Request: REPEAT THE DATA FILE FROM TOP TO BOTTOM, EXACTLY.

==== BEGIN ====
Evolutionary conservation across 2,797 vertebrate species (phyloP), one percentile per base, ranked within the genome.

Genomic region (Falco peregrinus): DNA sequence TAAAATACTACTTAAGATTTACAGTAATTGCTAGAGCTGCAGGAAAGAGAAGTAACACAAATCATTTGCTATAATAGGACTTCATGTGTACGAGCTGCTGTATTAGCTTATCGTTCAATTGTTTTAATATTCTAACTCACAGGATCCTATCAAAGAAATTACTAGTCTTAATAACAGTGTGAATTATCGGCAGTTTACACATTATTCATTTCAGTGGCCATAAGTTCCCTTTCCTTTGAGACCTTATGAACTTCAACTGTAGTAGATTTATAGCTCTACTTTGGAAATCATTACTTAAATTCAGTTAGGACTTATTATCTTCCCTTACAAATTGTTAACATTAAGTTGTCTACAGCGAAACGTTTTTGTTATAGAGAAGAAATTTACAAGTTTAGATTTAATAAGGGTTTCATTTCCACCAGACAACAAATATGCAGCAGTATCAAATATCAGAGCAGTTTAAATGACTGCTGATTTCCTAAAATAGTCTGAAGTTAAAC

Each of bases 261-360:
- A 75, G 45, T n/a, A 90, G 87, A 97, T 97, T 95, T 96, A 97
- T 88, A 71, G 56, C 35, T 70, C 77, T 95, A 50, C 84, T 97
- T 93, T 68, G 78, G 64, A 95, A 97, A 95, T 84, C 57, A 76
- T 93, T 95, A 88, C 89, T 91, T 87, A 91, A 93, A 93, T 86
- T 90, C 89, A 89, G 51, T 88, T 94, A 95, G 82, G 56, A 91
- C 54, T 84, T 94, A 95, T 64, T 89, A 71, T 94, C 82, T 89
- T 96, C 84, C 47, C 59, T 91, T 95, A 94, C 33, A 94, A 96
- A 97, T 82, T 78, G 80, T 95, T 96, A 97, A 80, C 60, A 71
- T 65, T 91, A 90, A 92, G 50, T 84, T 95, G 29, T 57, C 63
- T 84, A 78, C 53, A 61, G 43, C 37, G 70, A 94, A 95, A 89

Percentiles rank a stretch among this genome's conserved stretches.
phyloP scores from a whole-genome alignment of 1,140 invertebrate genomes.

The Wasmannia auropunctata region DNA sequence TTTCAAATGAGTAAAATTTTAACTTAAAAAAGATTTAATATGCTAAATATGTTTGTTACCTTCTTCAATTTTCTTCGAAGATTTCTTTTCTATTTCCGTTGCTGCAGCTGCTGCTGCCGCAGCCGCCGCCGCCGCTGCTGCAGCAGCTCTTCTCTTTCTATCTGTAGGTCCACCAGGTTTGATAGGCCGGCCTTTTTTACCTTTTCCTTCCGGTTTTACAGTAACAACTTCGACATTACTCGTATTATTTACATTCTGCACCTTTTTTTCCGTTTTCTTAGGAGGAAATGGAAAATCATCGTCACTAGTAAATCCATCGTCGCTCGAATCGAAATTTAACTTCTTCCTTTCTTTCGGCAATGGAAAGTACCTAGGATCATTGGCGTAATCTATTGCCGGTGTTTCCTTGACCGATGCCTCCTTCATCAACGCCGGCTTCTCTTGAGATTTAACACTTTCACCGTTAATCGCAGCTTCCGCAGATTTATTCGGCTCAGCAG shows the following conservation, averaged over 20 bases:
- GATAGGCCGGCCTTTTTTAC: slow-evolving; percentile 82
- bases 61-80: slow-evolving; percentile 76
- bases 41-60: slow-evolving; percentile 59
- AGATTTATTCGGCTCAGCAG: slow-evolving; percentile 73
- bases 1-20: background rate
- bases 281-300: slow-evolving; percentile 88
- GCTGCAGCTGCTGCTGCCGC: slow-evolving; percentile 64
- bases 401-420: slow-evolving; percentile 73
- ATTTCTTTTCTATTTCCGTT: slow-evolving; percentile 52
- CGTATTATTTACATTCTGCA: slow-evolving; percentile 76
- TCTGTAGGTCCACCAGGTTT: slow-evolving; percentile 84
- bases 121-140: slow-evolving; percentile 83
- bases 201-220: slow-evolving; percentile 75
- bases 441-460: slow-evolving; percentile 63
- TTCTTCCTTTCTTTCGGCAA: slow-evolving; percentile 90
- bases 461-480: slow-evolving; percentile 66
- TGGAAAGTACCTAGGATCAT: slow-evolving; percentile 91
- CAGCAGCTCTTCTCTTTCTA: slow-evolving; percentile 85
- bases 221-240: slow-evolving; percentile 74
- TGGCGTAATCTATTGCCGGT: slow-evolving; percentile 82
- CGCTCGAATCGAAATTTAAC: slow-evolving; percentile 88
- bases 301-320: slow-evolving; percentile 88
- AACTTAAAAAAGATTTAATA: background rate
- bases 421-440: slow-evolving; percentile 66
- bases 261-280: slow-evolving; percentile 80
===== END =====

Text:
Evolutionary conservation across 2,797 vertebrate species (phyloP), one percentile per base, ranked within the genome.

Genomic region (Falco peregrinus): DNA sequence TAAAATACTACTTAAGATTTACAGTAATTGCTAGAGCTGCAGGAAAGAGAAGTAACACAAATCATTTGCTATAATAGGACTTCATGTGTACGAGCTGCTGTATTAGCTTATCGTTCAATTGTTTTAATATTCTAACTCACAGGATCCTATCAAAGAAATTACTAGTCTTAATAACAGTGTGAATTATCGGCAGTTTACACATTATTCATTTCAGTGGCCATAAGTTCCCTTTCCTTTGAGACCTTATGAACTTCAACTGTAGTAGATTTATAGCTCTACTTTGGAAATCATTACTTAAATTCAGTTAGGACTTATTATCTTCCCTTACAAATTGTTAACATTAAGTTGTCTACAGCGAAACGTTTTTGTTATAGAGAAGAAATTTACAAGTTTAGATTTAATAAGGGTTTCATTTCCACCAGACAACAAATATGCAGCAGTATCAAATATCAGAGCAGTTTAAATGACTGCTGATTTCCTAAAATAGTCTGAAGTTAAAC

Each of bases 261-360:
- A 75, G 45, T n/a, A 90, G 87, A 97, T 97, T 95, T 96, A 97
- T 88, A 71, G 56, C 35, T 70, C 77, T 95, A 50, C 84, T 97
- T 93, T 68, G 78, G 64, A 95, A 97, A 95, T 84, C 57, A 76
- T 93, T 95, A 88, C 89, T 91, T 87, A 91, A 93, A 93, T 86
- T 90, C 89, A 89, G 51, T 88, T 94, A 95, G 82, G 56, A 91
- C 54, T 84, T 94, A 95, T 64, T 89, A 71, T 94, C 82, T 89
- T 96, C 84, C 47, C 59, T 91, T 95, A 94, C 33, A 94, A 96
- A 97, T 82, T 78, G 80, T 95, T 96, A 97, A 80, C 60, A 71
- T 65, T 91, A 90, A 92, G 50, T 84, T 95, G 29, T 57, C 63
- T 84, A 78, C 53, A 61, G 43, C 37, G 70, A 94, A 95, A 89

Percentiles rank a stretch among this genome's conserved stretches.
phyloP scores from a whole-genome alignment of 1,140 invertebrate genomes.

The Wasmannia auropunctata region DNA sequence TTTCAAATGAGTAAAATTTTAACTTAAAAAAGATTTAATATGCTAAATATGTTTGTTACCTTCTTCAATTTTCTTCGAAGATTTCTTTTCTATTTCCGTTGCTGCAGCTGCTGCTGCCGCAGCCGCCGCCGCCGCTGCTGCAGCAGCTCTTCTCTTTCTATCTGTAGGTCCACCAGGTTTGATAGGCCGGCCTTTTTTACCTTTTCCTTCCGGTTTTACAGTAACAACTTCGACATTACTCGTATTATTTACATTCTGCACCTTTTTTTCCGTTTTCTTAGGAGGAAATGGAAAATCATCGTCACTAGTAAATCCATCGTCGCTCGAATCGAAATTTAACTTCTTCCTTTCTTTCGGCAATGGAAAGTACCTAGGATCATTGGCGTAATCTATTGCCGGTGTTTCCTTGACCGATGCCTCCTTCATCAACGCCGGCTTCTCTTGAGATTTAACACTTTCACCGTTAATCGCAGCTTCCGCAGATTTATTCGGCTCAGCAG shows the following conservation, averaged over 20 bases:
- GATAGGCCGGCCTTTTTTAC: slow-evolving; percentile 82
- bases 61-80: slow-evolving; percentile 76
- bases 41-60: slow-evolving; percentile 59
- AGATTTATTCGGCTCAGCAG: slow-evolving; percentile 73
- bases 1-20: background rate
- bases 281-300: slow-evolving; percentile 88
- GCTGCAGCTGCTGCTGCCGC: slow-evolving; percentile 64
- bases 401-420: slow-evolving; percentile 73
- ATTTCTTTTCTATTTCCGTT: slow-evolving; percentile 52
- CGTATTATTTACATTCTGCA: slow-evolving; percentile 76
- TCTGTAGGTCCACCAGGTTT: slow-evolving; percentile 84
- bases 121-140: slow-evolving; percentile 83
- bases 201-220: slow-evolving; percentile 75
- bases 441-460: slow-evolving; percentile 63
- TTCTTCCTTTCTTTCGGCAA: slow-evolving; percentile 90
- bases 461-480: slow-evolving; percentile 66
- TGGAAAGTACCTAGGATCAT: slow-evolving; percentile 91
- CAGCAGCTCTTCTCTTTCTA: slow-evolving; percentile 85
- bases 221-240: slow-evolving; percentile 74
- TGGCGTAATCTATTGCCGGT: slow-evolving; percentile 82
- CGCTCGAATCGAAATTTAAC: slow-evolving; percentile 88
- bases 301-320: slow-evolving; percentile 88
- AACTTAAAAAAGATTTAATA: background rate
- bases 421-440: slow-evolving; percentile 66
- bases 261-280: slow-evolving; percentile 80